In our earlier article we had a look at some dietary supplements that are actually beneficial for you.
If you’re generally healthy and eat a wide variety of foods, including fruits, vegetables, whole grains, legumes, low-fat dairy products, lean meats and fish, you likely don’t need supplements.
However, the dietary guidelines recommend supplements — or fortified foods — in the following situations:
- Women who may become pregnant should get 400 micrograms a day of folic acid from fortified foods or supplements, in addition to eating foods that naturally contain folate.
- Women who are pregnant should take a prenatal vitamin that includes iron or a separate iron supplement.
- Adults age 50 or older should eat foods fortified with vitamin B-12, such as fortified cereals, or take a multivitamin that contains B-12 or a separate B-12 supplement.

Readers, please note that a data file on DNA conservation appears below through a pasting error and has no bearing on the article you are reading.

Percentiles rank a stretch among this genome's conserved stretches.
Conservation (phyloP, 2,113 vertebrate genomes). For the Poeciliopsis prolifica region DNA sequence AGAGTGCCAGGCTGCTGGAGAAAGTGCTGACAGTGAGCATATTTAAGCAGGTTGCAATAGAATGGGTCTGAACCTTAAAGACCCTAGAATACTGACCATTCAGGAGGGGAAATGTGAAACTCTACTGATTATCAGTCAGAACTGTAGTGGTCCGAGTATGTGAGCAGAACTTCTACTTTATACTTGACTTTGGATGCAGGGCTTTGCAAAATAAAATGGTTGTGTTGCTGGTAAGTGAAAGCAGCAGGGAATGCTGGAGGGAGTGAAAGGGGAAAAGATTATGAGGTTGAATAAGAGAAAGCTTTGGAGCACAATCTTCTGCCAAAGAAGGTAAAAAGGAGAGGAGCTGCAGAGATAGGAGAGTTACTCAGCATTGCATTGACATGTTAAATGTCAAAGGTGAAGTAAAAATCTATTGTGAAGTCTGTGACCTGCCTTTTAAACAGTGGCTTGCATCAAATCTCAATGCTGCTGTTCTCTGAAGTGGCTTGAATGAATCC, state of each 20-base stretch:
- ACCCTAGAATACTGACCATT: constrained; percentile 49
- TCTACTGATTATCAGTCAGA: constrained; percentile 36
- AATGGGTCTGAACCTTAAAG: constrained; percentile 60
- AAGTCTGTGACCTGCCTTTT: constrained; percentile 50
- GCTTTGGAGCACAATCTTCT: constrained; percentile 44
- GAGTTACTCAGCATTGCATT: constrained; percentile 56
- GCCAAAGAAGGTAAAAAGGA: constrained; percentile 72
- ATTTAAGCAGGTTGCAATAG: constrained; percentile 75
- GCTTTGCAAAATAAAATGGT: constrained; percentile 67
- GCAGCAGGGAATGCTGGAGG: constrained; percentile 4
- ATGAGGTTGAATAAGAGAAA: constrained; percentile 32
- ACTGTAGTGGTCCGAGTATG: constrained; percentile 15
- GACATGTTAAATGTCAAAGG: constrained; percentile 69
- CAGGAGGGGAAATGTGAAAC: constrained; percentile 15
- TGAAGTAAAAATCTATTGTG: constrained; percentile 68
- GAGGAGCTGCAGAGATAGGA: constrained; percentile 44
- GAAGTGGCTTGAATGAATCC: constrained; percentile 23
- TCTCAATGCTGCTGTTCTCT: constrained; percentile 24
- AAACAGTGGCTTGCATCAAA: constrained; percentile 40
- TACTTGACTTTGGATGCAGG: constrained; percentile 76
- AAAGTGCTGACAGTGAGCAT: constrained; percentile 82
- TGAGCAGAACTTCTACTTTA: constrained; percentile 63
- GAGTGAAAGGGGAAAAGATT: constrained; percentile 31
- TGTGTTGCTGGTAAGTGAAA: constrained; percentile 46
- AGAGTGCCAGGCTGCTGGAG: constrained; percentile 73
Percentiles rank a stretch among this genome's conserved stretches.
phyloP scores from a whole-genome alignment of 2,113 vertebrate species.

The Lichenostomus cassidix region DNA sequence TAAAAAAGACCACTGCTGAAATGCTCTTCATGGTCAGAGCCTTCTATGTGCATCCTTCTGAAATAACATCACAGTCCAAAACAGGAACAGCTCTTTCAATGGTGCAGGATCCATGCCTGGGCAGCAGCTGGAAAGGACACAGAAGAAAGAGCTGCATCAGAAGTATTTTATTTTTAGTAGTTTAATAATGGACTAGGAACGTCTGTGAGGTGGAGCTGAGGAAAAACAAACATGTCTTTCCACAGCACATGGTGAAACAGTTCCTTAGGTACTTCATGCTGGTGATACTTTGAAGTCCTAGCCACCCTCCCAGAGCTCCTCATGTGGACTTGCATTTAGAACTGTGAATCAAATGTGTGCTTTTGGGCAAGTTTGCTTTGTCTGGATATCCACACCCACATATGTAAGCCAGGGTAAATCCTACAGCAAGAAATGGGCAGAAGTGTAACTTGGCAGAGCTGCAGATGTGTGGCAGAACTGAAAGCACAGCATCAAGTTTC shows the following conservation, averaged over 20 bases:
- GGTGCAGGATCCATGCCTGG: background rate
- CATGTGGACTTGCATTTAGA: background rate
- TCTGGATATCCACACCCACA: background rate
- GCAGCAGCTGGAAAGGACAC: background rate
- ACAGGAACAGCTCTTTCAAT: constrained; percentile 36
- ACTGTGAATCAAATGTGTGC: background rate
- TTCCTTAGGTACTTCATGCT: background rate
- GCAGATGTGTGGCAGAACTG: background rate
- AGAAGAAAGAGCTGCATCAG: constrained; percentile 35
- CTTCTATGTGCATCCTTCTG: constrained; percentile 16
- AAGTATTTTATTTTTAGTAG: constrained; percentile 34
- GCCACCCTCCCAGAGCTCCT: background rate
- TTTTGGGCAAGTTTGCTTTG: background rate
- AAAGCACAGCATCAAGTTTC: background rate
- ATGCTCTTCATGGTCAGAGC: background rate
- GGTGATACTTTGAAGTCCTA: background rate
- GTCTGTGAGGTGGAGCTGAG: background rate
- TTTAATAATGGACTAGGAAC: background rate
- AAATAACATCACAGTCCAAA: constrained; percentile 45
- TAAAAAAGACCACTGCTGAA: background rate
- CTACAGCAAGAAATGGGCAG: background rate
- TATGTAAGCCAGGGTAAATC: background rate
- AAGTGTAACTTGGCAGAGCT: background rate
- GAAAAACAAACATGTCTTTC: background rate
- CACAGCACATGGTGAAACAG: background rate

- Adults age 65 and older who do not live in assisted living or nursing homes should take 800 international units (IU) of vitamin D daily to reduce the risk of falls.
- With the current statistics most Indians are now susceptible to both vitamin D and B12 deficiency. It is important to verify levels and start supplementation under Doctor’s supervision.
Dietary supplements may also be appropriate if you:
- Are unable to eat well or consume less than 1,600 calories a day due to some kind of infirmity
- Are a vegan or a vegetarian who eats a limited variety of foods.
- Don’t obtain two to three servings of fish a week. If you have difficulty achieving this amount, some experts recommend adding a fish oil supplement to your daily regimen.
- Are a woman who experiences heavy bleeding during your menstrual period.
- Have a medical condition that affects how your body absorbs or uses nutrients, such as chronic diarrhea, food allergies, food intolerance, or a disease of the liver, gallbladder, intestines or pancreas.
- Have had surgery on your digestive tract and are not able to digest and absorb nutrients properly
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